Distinguishable from each other – bad: 'uploading' and
'uploaded', good: 'uploading' and 'submitted'
Same styling rules – try not to mix verbs and nouns and use same case
Understandable – user should know business process to match labels in UI to business phases
For taking ...
Rather than trying to display this audit trail in a single, very large and complicated diagram, consider presenting it as a log with a simple diagram for each change.
In my wireframe below, I am showing the history of a single task. For each record, I am showing a brief description of who did what and then illustrating the flow between steps with a basic ...
A problem I see there is that the initial action has an implied consequence that might confuse your users. According to your mockup, the transaction day gets closed as soon as the data gets printed.
It seems like "Printing" is the main action and closing the transaction day is the side-effect. It really should be the other way round.
Name the CTA "Close ...
Allow 2 views: Sequential view for displaying orders by sequential steps, and a production floor view to show bottlenecks and throughput.
Since you can't have a strict order across all steps, have two ways to view the world: at the order level, and the production floor. They serve two different purposes.
In either view, you can indicate on the left how ...
I would push back on the recommendation in this case unless the person can give you a business case or user story that specifically requires a cancel button.
If the primary method of navigation to this form is via bookmark or in a list of internal tools/links that people bookmark, and the form is not clearly part of a hierarchy or other discernible ...
This is my second answer; posted after the OP updated the question with more info.
The left suggestion gives you the option to "download files" by pressing a button for each list item. Once the files has been downloaded, an icon indicates that. The text on the button is enough to make the following states understandable, no matter your exact choice of icon.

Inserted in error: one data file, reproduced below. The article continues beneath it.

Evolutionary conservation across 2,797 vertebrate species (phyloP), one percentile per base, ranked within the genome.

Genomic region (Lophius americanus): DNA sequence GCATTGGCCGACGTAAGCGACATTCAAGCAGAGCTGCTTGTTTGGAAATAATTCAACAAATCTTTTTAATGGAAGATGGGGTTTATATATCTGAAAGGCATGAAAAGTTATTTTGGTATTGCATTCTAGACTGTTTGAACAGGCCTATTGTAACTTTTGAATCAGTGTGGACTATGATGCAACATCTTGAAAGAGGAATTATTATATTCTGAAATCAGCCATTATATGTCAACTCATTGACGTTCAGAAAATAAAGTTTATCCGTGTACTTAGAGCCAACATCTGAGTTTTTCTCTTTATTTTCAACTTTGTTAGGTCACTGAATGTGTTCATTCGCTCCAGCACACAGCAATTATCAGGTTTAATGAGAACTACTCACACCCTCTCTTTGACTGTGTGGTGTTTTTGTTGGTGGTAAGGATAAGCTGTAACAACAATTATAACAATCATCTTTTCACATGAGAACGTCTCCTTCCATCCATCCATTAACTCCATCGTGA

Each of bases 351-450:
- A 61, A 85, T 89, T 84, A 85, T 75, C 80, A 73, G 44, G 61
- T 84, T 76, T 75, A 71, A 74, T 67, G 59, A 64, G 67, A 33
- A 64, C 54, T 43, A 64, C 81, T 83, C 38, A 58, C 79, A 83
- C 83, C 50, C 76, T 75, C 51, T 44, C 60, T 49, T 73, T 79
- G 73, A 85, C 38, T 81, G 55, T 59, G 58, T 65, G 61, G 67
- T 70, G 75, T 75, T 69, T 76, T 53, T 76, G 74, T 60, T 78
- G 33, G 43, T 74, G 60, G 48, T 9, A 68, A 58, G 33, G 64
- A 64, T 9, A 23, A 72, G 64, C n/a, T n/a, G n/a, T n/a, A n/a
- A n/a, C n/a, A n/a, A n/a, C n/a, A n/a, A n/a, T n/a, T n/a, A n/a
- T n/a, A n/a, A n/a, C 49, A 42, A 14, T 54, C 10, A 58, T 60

At SmartyStreets, we just revamped our checkout experience and went through the same questions you are asking. Quick intro: To use our service, an account is required, so users must either login or create an account on-the-fly as they go through checkout.
The top part of the checkout form (see an example), users are asked to login if they already have an ...
Being able to do things using different ways is a good thing. People discover parts of the application differently and follow different paths towards a goal, so if you provide them more ways to get to the same result, it makes life easier for your users.
One example of an application that does this well is Word 2010.
To align my text, I can either use ...
Why is it wrong?
OpenID has several drawbacks:
You're actually going to a totally different website in order to register or authenticate. This is not how things work ordinary. For years, registration and authentication for a website was done on the same website: the user was moved to a different website either because he wanted to, or because he was ...
Workflow is a set of steps to reach the goal. It's a general term (Workflow).
In UX field you can see both terms Task flow and User flow are used mostly interchangeable.
For me Task Flow is a good name for the results of Task Analysis technique. At the same time the results of the User Analysis techniques (in narrow sense) are User Models, Persons, but not ...